The trail stopped 50 yards before the fort where you had to crawl under sticker bushes before climbing trees that intersected with their branches to reach it. It was almost 100 feet off the ground, and no one had ever found it. It was built up in the top branches of an old giant pine tree, where one massive branch curved out like an arm with an elbow. It had taken them an entire summer to build it, but it was completely hidden from below. He knew the trail through the trees like the back of his hand and arrived just as it was getting dark. He pulled out his cell phone.

“Hey, Mom.”

“Where the hell are you… your father is going to beat your ass!”

“I, uh, just wanted to let you know I’m ok.”

“Oh no you’re not. You get home now, or you’re gonna be grounded until Christmas!”

“I’ll be home tomorrow night,” he lied. Thinking to throw them off the trail.


He only thought for a second before he disconnected the call. They didn’t care. They never said they loved him. He was done with them. “I’m on my own. Always have been,” he said to the bird who landed a few feet away. It looked at him, tilting it’s head, and chirped. “You got it easy, dude. Wish I had wings.”

He unrolled the sleeping bag. He heard sirens later, saw red lights reflecting off the houses down by his and Jimmy’s house. “Please, don’t let Jimmy tell them where I am,” he begged the sky. But no one came looking for him in the woods, so he snuggled down in the bag and went to sleep.

A huge crow scared the bejeezus out of him in the morning, sitting on a branch above his head and “cawing” loudly. He sat up, disoriented a moment, and shooed the bird away. His phone vibrated against his leg, and he saw it was Jimmy and answered, “Yeah?”

“Ok, I’m on my way out; man you missed it last night. The cops showed up, questioned me for like half an hour.”

“You didn’t say anything did you?”

“Hell no, you’re old man was ready to have me arrested. But I told em I hadn’t seen ya, but heard you saying you were going to hitchhike to Jamestown the day before. They believed me, but man, they put out an APB on you. So stay off the roads!”

“Shit. Ok. Thanks Jimmy! I owe ya.”

“Yea, no worries. Your Dad left earlier, and your Mom just peeled out, spitting rocks at me, the bitch.”

“Ok. Well, if they don’t catch me, I’ll give ya a call sometime… later,” he said, not able to say he’d miss his best friend.

“That’s cool. Yeah, call me sometime. Hope ya make it. Oh, I heard this one asshole cop say they can trace your phone, but they gotta get a court order, so better not call for a while. I left something for ya on the back steps.”

“Oh, ok. Well, bye.”

“Bye.” He made his way down, and watched Jimmy’s house for a few minutes, to make sure it was safe, before bolting across the yard. He quietly opened the back door and set the sleeping bag inside before looking in the grocery bag on the steps. Jimmy had left his Bowie Knife, two peanut butter sandwiches smooshed together in one baggie, and a box of matches. ‘Wow!’ he thought, ‘his knife.’ For the first time in years, tears came to his eyes; he blinked them back. Not at the thought of leaving his parents, but his best friend. They’d grown up together, crashed their bikes together, sailed through town on their skateboards, evading the mall cops almost daily, and dreamed of kissing girls for the first time. Jimmy had always been there for him, even bandaged up his bleeding legs the last time his Dad got pissed.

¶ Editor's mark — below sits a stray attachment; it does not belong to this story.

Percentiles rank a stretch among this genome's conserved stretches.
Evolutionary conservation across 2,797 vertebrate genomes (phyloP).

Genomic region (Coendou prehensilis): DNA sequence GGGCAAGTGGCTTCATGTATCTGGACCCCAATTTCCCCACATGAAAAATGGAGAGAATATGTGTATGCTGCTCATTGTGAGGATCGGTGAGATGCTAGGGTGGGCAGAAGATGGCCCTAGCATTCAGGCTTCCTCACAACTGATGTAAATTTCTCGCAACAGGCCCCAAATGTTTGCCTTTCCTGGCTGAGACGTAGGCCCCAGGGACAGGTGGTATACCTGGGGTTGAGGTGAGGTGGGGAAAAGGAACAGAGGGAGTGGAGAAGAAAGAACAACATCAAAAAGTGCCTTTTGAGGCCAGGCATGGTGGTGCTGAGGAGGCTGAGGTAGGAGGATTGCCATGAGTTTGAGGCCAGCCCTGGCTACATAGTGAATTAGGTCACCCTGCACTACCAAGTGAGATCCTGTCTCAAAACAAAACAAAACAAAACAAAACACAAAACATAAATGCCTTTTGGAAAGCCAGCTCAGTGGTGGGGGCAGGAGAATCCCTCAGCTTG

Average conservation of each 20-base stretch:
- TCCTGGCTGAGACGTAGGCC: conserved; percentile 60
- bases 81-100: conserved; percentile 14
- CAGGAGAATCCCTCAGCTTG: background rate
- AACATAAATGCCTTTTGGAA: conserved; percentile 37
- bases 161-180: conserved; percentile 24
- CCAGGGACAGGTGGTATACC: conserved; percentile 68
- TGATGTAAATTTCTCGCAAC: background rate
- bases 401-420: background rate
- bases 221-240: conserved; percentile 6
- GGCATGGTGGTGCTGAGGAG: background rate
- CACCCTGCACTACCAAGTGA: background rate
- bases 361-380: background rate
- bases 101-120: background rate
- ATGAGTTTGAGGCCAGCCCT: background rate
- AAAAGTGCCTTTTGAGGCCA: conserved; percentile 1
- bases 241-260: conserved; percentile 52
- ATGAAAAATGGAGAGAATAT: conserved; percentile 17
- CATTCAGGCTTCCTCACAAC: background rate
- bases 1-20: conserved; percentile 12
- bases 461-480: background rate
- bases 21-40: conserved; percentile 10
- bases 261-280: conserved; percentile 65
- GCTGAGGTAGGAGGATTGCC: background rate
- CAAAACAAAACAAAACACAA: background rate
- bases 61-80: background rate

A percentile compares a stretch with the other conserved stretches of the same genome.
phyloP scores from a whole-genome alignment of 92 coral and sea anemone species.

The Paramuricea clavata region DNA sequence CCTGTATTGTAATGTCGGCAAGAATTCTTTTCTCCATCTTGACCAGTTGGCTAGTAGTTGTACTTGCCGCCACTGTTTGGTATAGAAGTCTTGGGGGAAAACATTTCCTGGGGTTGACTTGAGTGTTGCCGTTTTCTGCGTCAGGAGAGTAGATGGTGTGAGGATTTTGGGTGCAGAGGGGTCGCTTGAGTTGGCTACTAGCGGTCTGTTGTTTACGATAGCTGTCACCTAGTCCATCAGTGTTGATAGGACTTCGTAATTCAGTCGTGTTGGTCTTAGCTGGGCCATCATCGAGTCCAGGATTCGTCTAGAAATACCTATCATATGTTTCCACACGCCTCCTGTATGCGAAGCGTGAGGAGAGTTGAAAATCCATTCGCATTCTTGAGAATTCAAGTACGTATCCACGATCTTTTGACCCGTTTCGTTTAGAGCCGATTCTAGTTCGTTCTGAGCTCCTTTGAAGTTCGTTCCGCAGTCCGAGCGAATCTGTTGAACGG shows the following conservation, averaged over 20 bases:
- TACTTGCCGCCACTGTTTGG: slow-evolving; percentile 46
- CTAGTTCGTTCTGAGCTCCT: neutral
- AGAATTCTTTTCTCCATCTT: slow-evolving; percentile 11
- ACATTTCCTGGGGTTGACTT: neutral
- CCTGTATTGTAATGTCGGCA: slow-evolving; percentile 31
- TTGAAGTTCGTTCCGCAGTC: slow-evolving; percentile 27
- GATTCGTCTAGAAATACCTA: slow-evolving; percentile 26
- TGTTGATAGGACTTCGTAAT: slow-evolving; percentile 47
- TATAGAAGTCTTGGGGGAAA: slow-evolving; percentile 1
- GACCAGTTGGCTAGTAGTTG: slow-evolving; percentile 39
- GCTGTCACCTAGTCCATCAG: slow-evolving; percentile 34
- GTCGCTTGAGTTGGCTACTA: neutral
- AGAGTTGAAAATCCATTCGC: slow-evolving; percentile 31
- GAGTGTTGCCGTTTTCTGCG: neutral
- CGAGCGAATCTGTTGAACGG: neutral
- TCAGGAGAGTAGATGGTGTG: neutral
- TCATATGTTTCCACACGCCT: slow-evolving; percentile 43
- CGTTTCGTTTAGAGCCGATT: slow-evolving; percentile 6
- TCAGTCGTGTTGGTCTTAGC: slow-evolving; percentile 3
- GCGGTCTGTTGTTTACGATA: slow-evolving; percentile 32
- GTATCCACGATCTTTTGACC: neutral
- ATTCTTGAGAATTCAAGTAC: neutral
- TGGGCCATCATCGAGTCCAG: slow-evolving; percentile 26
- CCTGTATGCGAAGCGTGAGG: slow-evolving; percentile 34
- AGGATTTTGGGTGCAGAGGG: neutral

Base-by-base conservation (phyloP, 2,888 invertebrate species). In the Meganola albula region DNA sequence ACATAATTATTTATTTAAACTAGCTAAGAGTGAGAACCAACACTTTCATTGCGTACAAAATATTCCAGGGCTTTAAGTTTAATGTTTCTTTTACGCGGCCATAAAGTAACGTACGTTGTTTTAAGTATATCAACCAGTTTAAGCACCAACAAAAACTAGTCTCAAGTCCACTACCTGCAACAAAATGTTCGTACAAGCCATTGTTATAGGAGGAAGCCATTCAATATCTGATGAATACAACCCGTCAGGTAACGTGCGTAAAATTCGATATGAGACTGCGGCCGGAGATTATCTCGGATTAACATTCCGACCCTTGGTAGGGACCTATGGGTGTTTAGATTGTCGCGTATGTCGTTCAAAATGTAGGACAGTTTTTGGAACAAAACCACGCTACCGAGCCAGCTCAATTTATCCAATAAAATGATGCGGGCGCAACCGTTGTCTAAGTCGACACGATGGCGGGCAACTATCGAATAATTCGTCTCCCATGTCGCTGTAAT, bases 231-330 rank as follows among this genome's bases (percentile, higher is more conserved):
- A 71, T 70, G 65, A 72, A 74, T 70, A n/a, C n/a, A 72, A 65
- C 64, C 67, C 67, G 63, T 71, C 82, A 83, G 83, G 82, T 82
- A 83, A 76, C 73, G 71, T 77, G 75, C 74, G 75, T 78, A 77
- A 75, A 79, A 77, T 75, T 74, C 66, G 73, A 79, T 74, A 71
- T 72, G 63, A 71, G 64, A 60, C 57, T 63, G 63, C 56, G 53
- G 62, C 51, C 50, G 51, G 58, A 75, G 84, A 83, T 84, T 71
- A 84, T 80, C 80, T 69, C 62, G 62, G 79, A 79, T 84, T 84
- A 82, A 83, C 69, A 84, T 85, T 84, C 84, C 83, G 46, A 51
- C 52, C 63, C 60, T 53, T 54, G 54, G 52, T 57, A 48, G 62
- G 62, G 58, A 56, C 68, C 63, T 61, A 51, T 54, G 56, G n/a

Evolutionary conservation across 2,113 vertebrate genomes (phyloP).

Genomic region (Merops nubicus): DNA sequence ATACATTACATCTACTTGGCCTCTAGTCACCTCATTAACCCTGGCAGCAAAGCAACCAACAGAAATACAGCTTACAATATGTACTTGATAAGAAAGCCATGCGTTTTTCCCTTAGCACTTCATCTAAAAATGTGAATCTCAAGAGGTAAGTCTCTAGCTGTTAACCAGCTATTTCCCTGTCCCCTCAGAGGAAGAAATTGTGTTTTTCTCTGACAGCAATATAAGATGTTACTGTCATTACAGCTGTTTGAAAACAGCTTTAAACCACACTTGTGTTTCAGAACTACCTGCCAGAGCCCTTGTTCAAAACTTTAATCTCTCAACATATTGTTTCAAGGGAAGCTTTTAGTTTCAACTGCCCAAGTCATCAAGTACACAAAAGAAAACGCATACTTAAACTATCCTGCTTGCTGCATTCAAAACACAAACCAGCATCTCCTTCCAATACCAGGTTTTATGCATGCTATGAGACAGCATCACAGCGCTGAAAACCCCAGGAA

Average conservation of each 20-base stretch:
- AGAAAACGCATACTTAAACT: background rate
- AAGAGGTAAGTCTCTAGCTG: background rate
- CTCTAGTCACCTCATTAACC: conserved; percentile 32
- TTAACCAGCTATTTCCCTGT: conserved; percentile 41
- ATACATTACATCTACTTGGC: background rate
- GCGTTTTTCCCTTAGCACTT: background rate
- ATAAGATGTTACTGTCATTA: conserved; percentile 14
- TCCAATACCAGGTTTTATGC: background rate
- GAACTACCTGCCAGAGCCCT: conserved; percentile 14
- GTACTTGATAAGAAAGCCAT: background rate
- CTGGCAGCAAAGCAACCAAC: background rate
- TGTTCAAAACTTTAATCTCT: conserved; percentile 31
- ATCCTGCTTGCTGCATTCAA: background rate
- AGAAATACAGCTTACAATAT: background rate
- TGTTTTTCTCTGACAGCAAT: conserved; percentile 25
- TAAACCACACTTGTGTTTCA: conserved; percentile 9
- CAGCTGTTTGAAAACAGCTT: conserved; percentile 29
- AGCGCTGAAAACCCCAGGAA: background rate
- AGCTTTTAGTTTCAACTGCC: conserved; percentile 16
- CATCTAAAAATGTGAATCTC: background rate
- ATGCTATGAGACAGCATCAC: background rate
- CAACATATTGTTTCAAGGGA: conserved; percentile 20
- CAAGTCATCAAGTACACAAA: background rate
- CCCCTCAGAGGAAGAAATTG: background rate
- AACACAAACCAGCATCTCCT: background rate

He took off, sneaking every inch of the way, and slid across the siding along the back of his house, taking quick peeks inside the windows to make sure his Dad wasn’t inside hiding. Waiting to whoop his ass. He’d do that, he knew. Drive away, and sneak back to be waiting. But maybe he believed Jimmy, and had went to work after all. He couldn’t hear a sound inside, so he snuck in the back door. He ran for his room, and shoved everything he might need into his school backpack. Pulled his own sleeping bag out of the the closet, along with his winter coat, shoved his feet into his hiking boots and threw on the coat. He stopped in the kitchen and grabbed two bottles of water, a bag of chips, a package of bologna, and a chunk of cheese. Dug in the top drawer for a can opener, and then tossed two cans of tuna and two cans of chili into the bag with the knife. Then before he left, he took his Dad’s 45 and a box of ammo, tucked them deep into the bottom of his backpack, and said, ‘fuck you both.’ He ran back to his room, grabbed his and Jimmy’s favorite CD, The Beasty Boys, and left.

Sprinting across the back yard once again, he opened Jimmy’s back door, and laid the CD on top of the sleeping bag. Jimmy loved that CD. It was his way of saying thanks for the knife.  Fair trade between best friends. As he head back into the woods, deciding Canada sounded like a plan, the tears fell unchecked, blurring his vision as he looked back once more… at Jimmy’s house.